I saw this cartoon and burst out laughing.
The cartoonist takes airline frequent flier practices that sort out passengers for best-to-worst seating and applied it to school busing. The New Yorker cartoonist’s pen gives satisfaction to critics of business-influenced school reform, by poking at the unrelenting “privatization” of public schooling over the past three decades.
Although no critic of such reforms that I have read or heard has suggested this practice, those who criticize the charter school movement, expanded parental choice, the standards/testing/accountability movement, and evaluating teachers using student test scores have pointed to hedge fund managers, philanthropists who made their money in business, corporate CEOs, Business Roundtable executives and Chambers of Commerce knee-deep in these initiatives. Critics see such support for these reforms as strong evidence of “privatization.”
Both critics and champions of these reforms, however, seldom mention the decades-long commercial penetration of schooling in everything from ads displayed on high school gymnasia and football fields, or curriculum materials supplied by corporations, or deals with soda companies in vending machines–and on and on. And don’t forget ads on school buses.
Researchers have documented the spread of this sort of business influence for decades. This nexus between commerce and public schooling has a long history and is not a recent phenomenon. As early as the 1890s, business leaders have lobbied for vocational education and succeeded in adding such courses of study to public schools. Since then, reformers have turned to using successful business practices in schools time and again (e.g., Malcolm Baldrige Quality Awards to schools).
“Educationalizing” national problems from racial segregation to national defense to economic growth has been a definite pattern in the history of school reform. But is the current instance business-minded reform tying schooling to economic prowess fading in U.S. public schools?
There are some signs that it is. With the slow-motion retreat from the punitive No Child Left Behind law in the U.S. Congress reauthorizing the Every Student Succeeds Act (2015), increasing evidence that National Assessment of Educational Progress (NAEP) test scores have leveled off and even fallen, a growing “opt-out” movement of parents objecting to standardized tests, and increasing public awareness of non-school factors strongly influencing students’ academic performance, talk about “privatization” is slowly waning as policymakers, practitioners, researchers, and parents see that simple-minded applications of business “best practices” fail to deal with core issues in schooling U.S. children (see N-gram mentions of “privatization” peaking in 2003). And so has the failed adoption of business-inspired practices such as determining teacher effectiveness on the basis of student test scores.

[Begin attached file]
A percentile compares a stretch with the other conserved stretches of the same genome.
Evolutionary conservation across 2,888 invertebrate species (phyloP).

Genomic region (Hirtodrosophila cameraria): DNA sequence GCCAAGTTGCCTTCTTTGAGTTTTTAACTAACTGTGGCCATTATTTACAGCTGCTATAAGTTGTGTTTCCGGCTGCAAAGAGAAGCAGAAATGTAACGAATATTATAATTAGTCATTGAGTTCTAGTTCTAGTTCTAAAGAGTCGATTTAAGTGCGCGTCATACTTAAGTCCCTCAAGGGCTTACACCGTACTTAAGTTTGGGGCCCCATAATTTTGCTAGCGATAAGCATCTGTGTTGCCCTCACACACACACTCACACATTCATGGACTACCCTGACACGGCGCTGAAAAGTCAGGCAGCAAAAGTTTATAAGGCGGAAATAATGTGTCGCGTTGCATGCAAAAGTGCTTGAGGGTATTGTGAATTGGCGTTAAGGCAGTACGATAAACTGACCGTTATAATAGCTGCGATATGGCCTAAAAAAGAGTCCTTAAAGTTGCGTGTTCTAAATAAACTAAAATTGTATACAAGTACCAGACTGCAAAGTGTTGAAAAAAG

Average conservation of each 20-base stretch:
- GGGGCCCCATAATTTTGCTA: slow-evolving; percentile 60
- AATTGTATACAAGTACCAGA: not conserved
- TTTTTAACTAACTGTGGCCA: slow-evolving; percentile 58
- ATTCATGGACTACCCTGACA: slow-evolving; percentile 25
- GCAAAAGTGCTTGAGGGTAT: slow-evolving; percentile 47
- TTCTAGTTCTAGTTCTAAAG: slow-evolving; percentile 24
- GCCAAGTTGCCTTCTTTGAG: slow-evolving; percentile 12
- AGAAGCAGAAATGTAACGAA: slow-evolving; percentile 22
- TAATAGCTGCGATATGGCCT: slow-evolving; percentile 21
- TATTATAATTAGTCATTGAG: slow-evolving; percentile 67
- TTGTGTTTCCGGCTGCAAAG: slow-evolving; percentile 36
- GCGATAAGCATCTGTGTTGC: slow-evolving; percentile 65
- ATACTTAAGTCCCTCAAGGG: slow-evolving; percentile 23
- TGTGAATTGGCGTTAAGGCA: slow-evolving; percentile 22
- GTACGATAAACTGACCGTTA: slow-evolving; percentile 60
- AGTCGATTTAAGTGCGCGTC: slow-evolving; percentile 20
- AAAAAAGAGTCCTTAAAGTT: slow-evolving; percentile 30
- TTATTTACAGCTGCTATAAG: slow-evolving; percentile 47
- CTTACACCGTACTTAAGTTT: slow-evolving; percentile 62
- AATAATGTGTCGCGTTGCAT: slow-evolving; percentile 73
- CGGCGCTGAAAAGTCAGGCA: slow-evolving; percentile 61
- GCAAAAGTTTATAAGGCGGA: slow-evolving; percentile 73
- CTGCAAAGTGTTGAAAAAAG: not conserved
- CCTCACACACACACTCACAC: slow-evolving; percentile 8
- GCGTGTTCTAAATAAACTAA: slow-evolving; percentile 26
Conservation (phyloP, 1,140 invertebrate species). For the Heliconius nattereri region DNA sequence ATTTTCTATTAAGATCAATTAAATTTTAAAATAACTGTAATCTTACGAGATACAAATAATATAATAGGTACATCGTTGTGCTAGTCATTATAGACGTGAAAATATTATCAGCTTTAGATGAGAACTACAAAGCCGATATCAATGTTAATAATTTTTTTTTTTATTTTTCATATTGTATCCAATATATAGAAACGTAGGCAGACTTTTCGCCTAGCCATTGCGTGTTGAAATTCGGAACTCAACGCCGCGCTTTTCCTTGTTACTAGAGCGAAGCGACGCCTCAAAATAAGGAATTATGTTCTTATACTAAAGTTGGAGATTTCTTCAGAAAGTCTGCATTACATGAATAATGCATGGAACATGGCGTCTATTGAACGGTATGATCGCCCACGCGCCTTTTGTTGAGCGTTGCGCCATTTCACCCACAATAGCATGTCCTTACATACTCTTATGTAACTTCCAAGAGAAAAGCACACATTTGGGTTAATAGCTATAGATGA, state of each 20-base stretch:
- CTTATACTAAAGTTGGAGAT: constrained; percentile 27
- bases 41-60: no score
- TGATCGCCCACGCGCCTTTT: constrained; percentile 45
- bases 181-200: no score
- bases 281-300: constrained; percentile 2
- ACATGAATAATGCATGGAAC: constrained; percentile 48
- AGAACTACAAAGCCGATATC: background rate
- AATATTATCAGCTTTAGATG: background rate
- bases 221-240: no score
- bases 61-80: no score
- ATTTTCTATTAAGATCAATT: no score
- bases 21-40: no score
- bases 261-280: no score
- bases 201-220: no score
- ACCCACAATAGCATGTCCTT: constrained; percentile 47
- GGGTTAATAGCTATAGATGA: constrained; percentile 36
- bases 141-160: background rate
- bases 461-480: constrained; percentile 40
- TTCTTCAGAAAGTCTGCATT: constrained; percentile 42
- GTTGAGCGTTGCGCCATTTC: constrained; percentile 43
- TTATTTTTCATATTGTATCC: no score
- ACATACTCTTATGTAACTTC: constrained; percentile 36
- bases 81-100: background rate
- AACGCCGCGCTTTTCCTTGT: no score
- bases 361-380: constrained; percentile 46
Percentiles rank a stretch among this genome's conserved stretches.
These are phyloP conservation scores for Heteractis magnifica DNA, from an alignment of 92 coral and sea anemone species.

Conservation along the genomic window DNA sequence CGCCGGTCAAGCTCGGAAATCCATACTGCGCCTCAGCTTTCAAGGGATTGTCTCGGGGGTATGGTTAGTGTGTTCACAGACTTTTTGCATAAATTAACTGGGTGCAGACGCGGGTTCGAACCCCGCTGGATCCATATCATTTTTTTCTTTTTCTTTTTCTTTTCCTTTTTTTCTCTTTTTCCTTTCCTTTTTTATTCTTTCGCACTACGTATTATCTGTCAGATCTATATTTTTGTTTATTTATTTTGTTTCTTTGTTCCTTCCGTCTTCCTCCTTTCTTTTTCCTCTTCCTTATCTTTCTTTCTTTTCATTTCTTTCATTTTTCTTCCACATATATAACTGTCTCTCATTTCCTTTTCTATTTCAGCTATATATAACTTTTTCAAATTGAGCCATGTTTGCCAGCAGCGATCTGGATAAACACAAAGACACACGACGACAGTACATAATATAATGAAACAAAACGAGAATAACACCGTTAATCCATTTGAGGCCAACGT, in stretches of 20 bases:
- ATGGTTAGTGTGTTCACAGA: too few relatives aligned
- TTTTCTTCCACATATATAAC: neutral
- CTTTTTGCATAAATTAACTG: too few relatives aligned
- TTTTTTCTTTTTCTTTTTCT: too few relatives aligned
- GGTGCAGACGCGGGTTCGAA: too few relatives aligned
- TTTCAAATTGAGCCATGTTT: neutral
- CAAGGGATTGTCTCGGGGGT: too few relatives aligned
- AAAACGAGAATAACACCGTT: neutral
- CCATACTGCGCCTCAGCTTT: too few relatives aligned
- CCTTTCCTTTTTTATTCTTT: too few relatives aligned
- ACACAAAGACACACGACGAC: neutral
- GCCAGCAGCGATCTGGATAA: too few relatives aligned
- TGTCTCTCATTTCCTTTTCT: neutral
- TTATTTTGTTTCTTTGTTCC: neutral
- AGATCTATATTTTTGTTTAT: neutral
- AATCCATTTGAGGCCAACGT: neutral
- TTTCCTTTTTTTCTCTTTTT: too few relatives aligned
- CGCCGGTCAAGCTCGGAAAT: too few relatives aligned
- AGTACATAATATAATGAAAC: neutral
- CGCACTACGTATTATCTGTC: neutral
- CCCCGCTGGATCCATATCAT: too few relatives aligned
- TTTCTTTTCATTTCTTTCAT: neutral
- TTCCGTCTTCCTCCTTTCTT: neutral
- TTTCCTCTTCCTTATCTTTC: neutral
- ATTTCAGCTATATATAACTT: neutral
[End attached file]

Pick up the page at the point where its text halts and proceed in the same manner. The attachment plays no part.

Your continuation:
Yet there are signs that counter such evidence of waning interest in business-inspired reforms. Charter school annual growth continues at a six percent rate; 43 states now allow charter schools (see here). In some urban districts, more than half of public school students attend charter schools (e.g., New Orleans, Detroit) and others are approaching that (e.g., Washington, D.C., Cleveland, Ohio). Widespread adoption of charter schools have left what appears to be a permanent footprint in U.S. schools.
Moreover, while growing popular resentment to testing is clearly in evidence, and the number of annual tests will probably decrease, ending annual standardized testing is not about to happen simply because quantitative school outcome measures are essential accountability tools in any $600-plus billion industry, public or private . And standardized test scores are an inexpensive way to measure school output, as top business leaders might say.
Signs and counter-signs, feathers in the wind, do not encourage certainty over whether these reforms are continuing to flow or ebb. While I am unsure whether business-inspired reform has passed its peak, unadorned enthusiasm for such changes has clearly diminished. So what’s on the horizon for the next school reform?
School reform has been cyclical—rising support for changes that conserve the best of current teacher-centered practices and restore confidence in authority giving way over time to rising support for ways to cultivate new knowledge and skills that prepare the “whole” student for an unknown future while releasing their individual potential–for well over a century. These cycles occur because public schools are political institutions highly vulnerable to national policymakers who “educationalize” social problems. Given that knowledge, I do see an emerging “progressive” coalition aimed at resurrecting the “whole child” as the target for school reform on the cusp of being ready for prime time. Growing clamor for installing “social-emotional” curriculum in schools, less testing, and more online instruction, “personalized” learning, and integrating technology into daily lessons suggest the outline of another effort to re-focus attention on more than test scores in judging school success.
The nature of political and popular school reform is that it occurs in fragmented, incremental steps often in a zig-zag and jagged, not linear, fashion. Then, after awhile, it is noticed, reported on, and becomes “real.” I believe that is what is occurring now.
The New Yorker cartoon is one of those feathers in the wind.